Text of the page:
Sometimes, I left because the leaving was in my best interest. Maybe I felt emotionally dominated or suppressed by the other person. Maybe I felt recurring but unpredictable tides in the relationship that I just couldn’t decipher. Maybe I was trying to make some changes in my life that I didn’t want to force that other person to become a part of. Maybe I was changing and that other person blatantly did not want to be a part of that. Maybe I was just too immature to handle the weight of that relationship.

Sometimes, I left because the leaving was in the other person’s best interest. I do freely admit that I did not do altruistic abandonment very often. But, the times that I did, it was because I knew (felt) that other person wanted something from me that I couldn’t give and I knew (felt) that other person would not accept that fact that I couldn’t; that I was emotionally unable to deliver.

Sometimes, life pulls people apart. Maybe I was courageous enough to fight life’s gravity, maybe I decided to just be pulled away. But, I still harbor gratefulness, thankfulness, and fond thoughts for those people that life pulled away.


No explanation is good enough, anyway. Truly. Besides, sometimes “explanations” turn into blame games. And, that would just leave everyone feeling terrible. Of course, that’s a cowardly response. There was a way for me to explain what was going on with ME without involving YOU. Also, in situations where I was wrong and continued to be wrong and knew that I would stay wrong for a while: it’s so much easier to just tiptoe out of the backdoor in my socks. HOW could I look another person in the eye and admit: “So, yeah. I had underhanded motives. Still have them. Will continue to have them. Sorry for not being sorry about that.”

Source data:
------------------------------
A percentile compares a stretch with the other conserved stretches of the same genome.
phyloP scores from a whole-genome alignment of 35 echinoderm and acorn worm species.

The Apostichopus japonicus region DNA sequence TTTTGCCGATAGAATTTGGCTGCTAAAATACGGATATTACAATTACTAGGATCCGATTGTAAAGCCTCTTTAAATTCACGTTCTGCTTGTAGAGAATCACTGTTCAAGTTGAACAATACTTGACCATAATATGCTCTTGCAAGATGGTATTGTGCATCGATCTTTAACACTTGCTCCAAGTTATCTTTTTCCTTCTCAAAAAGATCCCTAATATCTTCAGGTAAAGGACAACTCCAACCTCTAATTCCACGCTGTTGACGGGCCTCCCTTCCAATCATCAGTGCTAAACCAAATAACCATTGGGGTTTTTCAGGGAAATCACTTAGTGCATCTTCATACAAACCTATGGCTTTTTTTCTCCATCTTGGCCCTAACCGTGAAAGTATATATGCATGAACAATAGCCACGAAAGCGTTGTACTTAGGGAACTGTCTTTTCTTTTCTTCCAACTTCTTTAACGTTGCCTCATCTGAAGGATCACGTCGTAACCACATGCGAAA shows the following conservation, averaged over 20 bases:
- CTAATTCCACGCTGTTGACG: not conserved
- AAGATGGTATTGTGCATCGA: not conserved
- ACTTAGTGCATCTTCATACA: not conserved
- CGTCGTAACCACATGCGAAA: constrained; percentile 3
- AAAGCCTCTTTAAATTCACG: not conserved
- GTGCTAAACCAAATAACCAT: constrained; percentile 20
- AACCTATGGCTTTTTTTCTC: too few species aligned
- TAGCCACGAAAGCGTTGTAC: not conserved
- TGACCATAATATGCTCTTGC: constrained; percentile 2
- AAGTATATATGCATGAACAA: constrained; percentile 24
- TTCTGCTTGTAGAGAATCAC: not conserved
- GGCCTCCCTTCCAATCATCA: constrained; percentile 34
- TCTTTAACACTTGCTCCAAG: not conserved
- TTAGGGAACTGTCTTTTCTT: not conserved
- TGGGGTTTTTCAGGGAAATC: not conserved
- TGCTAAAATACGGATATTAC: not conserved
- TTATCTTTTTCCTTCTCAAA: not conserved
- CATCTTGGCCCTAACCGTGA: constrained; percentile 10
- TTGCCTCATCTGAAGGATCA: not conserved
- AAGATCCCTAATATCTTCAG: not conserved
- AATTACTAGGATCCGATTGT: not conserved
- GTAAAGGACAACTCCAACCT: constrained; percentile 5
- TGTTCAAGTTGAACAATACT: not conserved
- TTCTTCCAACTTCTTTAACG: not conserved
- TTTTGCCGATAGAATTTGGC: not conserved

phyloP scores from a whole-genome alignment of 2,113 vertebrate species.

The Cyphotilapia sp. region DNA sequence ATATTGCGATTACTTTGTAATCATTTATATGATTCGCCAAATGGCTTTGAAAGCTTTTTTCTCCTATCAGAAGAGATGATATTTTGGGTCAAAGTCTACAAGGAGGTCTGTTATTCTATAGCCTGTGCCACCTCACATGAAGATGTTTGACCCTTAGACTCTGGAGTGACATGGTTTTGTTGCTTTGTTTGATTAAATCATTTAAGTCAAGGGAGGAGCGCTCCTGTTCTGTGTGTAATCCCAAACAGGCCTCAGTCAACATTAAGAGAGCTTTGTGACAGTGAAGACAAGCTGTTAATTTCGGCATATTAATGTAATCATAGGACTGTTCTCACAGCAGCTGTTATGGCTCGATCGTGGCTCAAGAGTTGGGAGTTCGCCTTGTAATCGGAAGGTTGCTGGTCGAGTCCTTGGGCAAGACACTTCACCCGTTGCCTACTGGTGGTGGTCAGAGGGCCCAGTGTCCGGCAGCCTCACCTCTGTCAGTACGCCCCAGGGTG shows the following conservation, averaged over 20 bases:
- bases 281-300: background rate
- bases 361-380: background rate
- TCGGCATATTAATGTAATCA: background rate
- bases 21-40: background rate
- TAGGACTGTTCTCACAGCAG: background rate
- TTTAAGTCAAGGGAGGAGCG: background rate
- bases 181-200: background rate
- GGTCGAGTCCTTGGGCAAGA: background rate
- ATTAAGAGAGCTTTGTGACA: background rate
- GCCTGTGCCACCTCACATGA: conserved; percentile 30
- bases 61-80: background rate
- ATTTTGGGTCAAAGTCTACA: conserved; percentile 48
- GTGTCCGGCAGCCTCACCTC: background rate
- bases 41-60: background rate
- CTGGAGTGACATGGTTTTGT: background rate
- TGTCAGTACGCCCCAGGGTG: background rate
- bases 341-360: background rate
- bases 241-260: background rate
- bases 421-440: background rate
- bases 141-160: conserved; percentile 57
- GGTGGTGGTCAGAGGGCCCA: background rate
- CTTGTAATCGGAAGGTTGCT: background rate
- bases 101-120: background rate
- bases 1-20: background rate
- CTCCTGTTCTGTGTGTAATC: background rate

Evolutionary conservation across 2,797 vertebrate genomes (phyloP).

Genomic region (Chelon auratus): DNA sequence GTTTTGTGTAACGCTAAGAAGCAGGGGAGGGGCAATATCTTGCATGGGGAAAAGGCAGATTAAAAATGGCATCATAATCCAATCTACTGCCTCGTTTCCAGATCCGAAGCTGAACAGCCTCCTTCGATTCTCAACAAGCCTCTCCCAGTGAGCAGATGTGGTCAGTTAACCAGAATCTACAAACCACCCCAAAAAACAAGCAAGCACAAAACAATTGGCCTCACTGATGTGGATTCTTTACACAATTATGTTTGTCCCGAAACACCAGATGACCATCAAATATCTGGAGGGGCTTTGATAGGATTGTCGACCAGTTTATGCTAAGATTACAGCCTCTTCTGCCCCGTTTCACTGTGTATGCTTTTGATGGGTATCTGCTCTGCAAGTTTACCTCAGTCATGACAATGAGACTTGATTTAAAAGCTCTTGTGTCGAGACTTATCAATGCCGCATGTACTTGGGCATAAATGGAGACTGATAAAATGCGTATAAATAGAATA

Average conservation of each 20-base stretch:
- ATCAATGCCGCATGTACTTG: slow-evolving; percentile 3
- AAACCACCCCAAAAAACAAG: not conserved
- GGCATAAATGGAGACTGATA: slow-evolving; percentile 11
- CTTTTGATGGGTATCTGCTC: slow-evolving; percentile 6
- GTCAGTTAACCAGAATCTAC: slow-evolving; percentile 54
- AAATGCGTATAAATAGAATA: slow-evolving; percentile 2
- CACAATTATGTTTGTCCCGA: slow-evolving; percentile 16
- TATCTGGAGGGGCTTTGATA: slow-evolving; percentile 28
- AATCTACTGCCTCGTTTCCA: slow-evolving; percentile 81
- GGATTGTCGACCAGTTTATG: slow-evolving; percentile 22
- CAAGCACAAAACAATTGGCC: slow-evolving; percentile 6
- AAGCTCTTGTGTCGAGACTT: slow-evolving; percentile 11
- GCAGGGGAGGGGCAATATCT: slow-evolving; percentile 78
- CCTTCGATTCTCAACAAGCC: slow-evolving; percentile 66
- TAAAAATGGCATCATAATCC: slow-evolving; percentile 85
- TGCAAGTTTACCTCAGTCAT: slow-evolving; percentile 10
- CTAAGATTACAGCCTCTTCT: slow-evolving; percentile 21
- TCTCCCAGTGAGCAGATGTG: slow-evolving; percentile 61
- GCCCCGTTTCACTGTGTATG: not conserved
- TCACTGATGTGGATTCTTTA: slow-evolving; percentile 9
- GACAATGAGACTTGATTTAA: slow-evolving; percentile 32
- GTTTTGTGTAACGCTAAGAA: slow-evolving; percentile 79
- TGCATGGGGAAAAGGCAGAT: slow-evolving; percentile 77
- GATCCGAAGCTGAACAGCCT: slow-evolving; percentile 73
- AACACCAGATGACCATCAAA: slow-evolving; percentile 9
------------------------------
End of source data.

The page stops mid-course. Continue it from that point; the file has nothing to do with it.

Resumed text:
Maybe. Maybe not. For some people that I friend dumped, I do feel bad that I changed the locks, didn’t let them know, and now refuse to answer the door. I know those people didn’t deserve it, but I’m just too cowardly to reopen the subject. A couple of times, I have reopened the subject (but, years later). I felt awkward at first to bring up something from so long ago; I thought it would seem as if I had been ruminating for all this time (true); I thought maybe that other person would not remember what I was talking about; I thought they would curse me out. It WAS awkward. S/he DID remember. S/he was, surprisingly, mild and mature in response.

But, it doesn’t get easier to reopen to past friend dump.